their careers more frequently, that owing to household and family duties
they will be less flexible in their working hours, or that they will be absent
from work more frequently because pregnancy, childbirth and
breastfeeding.” (para. 29)
7. Combatting discrimination through affirmative action/positive measures/(temporary) special
Regents of the University of California v. Bakke (1978)
Facts: The University of California, Davis Medical School reserved 16 spots out of the
100 in any given class for “disadvantaged minorities.” The Respondent, when compared
to students admitted under the special admissions program, had more favorable
objective indicia of performance, while his race was the only distinguishing
characteristic. The Respondent sued, alleging that the special admissions program
denied him equal protection of laws under the Fourteenth Amendment of the
The Court's Decision
A splintered Supreme Court affirmed the judgment ordering Bakke's admission to the
medical school of the University of California at Davis and invalidating the school's
special admissions program. However, the Court did not prohibit the school from
considering race as a factor in future admissions decisions. Justice Lewis Powell, Jr.,
announced the Court's judgment. Four justices agreed with his conclusions as to Bakke
individually, and four other justices agreed with the ruling as to use of race information
in the future.
Justice Powell wrote that “the guarantee of Equal Protection cannot mean one thing
when applied to one individual and something else when applied to a person of another
color.” He did not, however, prohibit schools from considering race as one factor in the
admissions process.
Justice Thurgood Marshall argued that race could properly be considered in an
affirmative action program, a policy of taking positive steps to remedy the effects of
past discrimination. “In light of the sorry history of discrimination and its devastating
impact on the lives of Negroes, bringing the Negro into the mainstream of American life
should be a state interest of the highest order. To fail to do so is to ensure that America
will forever remain a divided society. I do not believe that the Fourteenth Amendment
5. Combatting discrimination through affirmative action/positive
measures/(temporary) special measures
More on the Case
The legal impact of Bakke was reduced by the disagreement among the justices.
Because the Court had no single majority position, the case could not give clear
guidance on the extent to which colleges could consider race as part of an affirmative
action program.
In Texas v. Hopwood, 1996, a federal appeals court found that a University of Texas
affirmative action program violated the rights of white applicants. The law school was
trying to boost enrollment of African Americans and Mexican Americans. The court
assumed that the Bakke decision was no longer legally sound, and explicitly ruled that
“the law school may not use race as a factor in law school admissions.” The court
continued: “A university may properly favor one applicant over another because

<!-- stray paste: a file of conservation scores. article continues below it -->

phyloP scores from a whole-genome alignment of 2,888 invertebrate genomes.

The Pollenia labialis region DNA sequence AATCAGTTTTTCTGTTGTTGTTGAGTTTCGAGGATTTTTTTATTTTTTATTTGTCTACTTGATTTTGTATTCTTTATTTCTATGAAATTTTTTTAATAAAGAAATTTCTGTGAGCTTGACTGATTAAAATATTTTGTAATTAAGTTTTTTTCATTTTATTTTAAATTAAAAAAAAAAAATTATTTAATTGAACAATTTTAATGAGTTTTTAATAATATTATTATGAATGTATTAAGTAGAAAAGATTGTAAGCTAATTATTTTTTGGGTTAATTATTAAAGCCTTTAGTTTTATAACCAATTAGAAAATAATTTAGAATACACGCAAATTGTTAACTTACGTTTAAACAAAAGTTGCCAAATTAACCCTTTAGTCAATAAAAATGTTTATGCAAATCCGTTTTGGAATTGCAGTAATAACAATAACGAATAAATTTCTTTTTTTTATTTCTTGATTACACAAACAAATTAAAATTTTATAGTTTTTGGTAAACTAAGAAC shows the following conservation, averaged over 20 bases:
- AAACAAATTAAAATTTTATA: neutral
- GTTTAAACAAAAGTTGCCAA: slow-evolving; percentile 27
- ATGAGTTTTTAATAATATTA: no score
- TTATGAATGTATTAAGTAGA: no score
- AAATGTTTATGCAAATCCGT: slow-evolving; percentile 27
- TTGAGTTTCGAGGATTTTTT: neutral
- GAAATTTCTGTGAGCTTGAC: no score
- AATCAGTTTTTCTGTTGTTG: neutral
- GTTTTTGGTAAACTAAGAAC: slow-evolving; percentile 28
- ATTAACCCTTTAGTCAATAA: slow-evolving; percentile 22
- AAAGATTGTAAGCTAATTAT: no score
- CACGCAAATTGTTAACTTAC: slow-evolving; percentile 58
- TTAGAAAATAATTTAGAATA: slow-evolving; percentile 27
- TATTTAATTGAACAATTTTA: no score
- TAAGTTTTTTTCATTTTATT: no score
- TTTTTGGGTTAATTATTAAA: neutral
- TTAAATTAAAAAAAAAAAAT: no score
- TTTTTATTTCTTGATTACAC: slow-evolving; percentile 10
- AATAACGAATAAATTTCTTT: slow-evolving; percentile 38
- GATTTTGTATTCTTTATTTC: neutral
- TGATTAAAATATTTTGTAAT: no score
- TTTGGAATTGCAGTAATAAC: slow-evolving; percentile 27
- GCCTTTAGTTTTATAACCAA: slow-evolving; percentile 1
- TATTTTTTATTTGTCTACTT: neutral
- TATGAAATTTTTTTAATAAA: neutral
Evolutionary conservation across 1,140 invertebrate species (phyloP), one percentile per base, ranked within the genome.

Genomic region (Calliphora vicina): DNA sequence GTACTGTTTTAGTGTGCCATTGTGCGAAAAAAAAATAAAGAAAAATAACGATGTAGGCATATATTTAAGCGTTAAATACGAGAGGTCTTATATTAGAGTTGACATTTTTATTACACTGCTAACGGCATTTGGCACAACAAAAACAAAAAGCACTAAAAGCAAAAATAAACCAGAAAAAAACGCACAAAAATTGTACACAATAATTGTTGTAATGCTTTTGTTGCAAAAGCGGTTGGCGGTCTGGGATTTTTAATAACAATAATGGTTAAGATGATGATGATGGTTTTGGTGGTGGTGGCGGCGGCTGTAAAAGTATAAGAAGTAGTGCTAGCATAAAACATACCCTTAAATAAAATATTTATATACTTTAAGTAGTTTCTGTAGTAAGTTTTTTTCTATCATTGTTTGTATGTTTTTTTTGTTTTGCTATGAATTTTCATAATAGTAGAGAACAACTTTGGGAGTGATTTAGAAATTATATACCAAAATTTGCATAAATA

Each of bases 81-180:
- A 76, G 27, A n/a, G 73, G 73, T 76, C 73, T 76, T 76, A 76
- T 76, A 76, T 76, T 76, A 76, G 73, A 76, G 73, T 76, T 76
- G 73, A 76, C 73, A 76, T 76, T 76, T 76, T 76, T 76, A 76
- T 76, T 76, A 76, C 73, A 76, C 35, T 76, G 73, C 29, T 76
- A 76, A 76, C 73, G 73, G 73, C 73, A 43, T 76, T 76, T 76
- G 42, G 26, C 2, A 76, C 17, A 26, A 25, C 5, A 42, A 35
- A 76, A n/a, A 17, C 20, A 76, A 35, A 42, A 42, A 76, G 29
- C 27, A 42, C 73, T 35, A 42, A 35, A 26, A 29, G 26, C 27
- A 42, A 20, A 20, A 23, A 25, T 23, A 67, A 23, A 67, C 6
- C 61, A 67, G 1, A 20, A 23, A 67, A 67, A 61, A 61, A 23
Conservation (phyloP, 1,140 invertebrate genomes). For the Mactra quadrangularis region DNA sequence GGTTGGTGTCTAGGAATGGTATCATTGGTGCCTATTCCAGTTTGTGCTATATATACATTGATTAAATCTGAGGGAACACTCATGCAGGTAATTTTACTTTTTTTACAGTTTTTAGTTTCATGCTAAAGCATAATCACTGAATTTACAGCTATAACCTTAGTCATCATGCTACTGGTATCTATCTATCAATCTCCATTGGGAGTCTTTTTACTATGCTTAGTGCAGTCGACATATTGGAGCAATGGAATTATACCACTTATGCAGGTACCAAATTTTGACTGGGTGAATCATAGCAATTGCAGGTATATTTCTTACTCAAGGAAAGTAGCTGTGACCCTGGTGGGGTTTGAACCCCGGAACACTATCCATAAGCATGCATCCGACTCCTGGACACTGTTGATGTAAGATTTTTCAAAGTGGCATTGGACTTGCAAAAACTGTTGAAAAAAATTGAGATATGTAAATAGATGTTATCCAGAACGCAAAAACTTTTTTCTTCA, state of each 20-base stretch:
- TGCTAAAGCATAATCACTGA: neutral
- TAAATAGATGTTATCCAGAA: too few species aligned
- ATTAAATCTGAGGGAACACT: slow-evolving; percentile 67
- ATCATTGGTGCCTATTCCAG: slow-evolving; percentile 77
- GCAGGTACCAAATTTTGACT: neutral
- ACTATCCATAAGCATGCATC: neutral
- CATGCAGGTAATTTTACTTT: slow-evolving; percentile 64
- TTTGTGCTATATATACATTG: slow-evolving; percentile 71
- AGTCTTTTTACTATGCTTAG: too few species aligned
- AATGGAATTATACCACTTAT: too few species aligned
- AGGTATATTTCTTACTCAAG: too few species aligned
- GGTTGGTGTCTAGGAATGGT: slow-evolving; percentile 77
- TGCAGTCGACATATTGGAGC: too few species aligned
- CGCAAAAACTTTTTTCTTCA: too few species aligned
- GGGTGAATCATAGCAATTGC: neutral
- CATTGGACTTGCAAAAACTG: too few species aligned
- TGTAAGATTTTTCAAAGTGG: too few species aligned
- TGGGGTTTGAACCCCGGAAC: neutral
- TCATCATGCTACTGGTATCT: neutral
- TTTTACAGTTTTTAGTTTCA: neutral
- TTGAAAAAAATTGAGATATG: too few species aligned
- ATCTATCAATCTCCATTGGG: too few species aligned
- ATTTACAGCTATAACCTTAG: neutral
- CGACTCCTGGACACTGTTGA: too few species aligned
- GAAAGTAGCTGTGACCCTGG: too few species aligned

of…whether an applicant's parents attended college or the applicant's economic and
social background.…But the key is that race itself cannot be taken into account.” The
Supreme Court refused to review the appeals court decision.
Affirmative action remains a controversial issue in California. In 1996, voters passed the
California Civil Rights Initiative, generally known as “Proposition 209,” which prohibited
all government agencies and institutions from giving preferential treatment to
individuals based on their race or gender. The Supreme Court also refused to hear an
appeal from a decision upholding the constitutionality of the law.
Read more: Regents of the University of California v. Bakke (1978)
“Bugün ırkçılık Avrupa'da ve Kuzey Amerika'da değişik bir düzeyde
ilerliyor. Artık Nazi ve KKK ırkçılığından büyük ölçüde sıyrılmış, daha az
belirgin, daha 'liberal' ve kandan çok kültüre endekslenmiş bir ırkçılık var.
Bugün ırkçılık siyahlar, Araplar veya Hintlilerin aptal ve tamamen iğrenç
varlıklar olduğunu söylemiyor. Tam tersi, gayet normaller, ben onları
seviyorum ve hatta onlar benim arkadaşlarım diyor. Fakat bazı küçük
ayrıntılardan rahatsız olduğunu söylüyor. Mesela müziklerinin gürültülü,
yemeklerinin baharatlı, dillerinin kaba veya çalışma etiklerinin ters
olması günümüz ırkçılık söylemini oluşturuyor. Kültür endeksli bu
söylem, ırkçılığı günlük hayatta çok zor karşı koyulan bir olgu haline
getiriyor. "Müziklerini veya yemeklerini sevmek zorunda değilim"
argümanından "müzikleri çok ilkel" veya "yemek kokuları bizim eve
kadar geliyor" yargısına kolayca geçilebiliyor. Fransa'da eski söylem
ırkçılığıyla tanınan Le Pen'in partisi Ulusal Cephe bile artık bu yeni
söylem ırkçılıktan destek alıyor.... “
“...Aynı şekilde ABD medyası siyahlara, kızılderililere ve birçok göçmen
gruba kültüre dayalı genelden varılan bir sonuçla yaklaşır. "Siyahlar
gettolarda yaşarlar, o ortamda büyümek onları ister istemez saldırgan
yapar ve suça yöneltir" misali bir gerçeklikten yola çıkan realite şovlarda
bütün suçları siyahlar işler. Amerikalı yazar ve yönetmen Michael Moore
bu tür bir söylemi etkili bir şekilde sorgular: "Benim en çok korktuğum
adamlar beyazlardır çünkü evimi soyan, teybimi çalan, babamı işten
atan, maaşını kesen beyaz adamdır" der. Hakikaten düşünün bir,
hayatında hiç siyah birisinden kötülük görmemiş fakat hep beyazların
gazabına uğramış bir Amerikalı gene de siyahların daha tehlikeli
olduğunu düşünür.”
Defne Karaosmanoglu 07.03.2004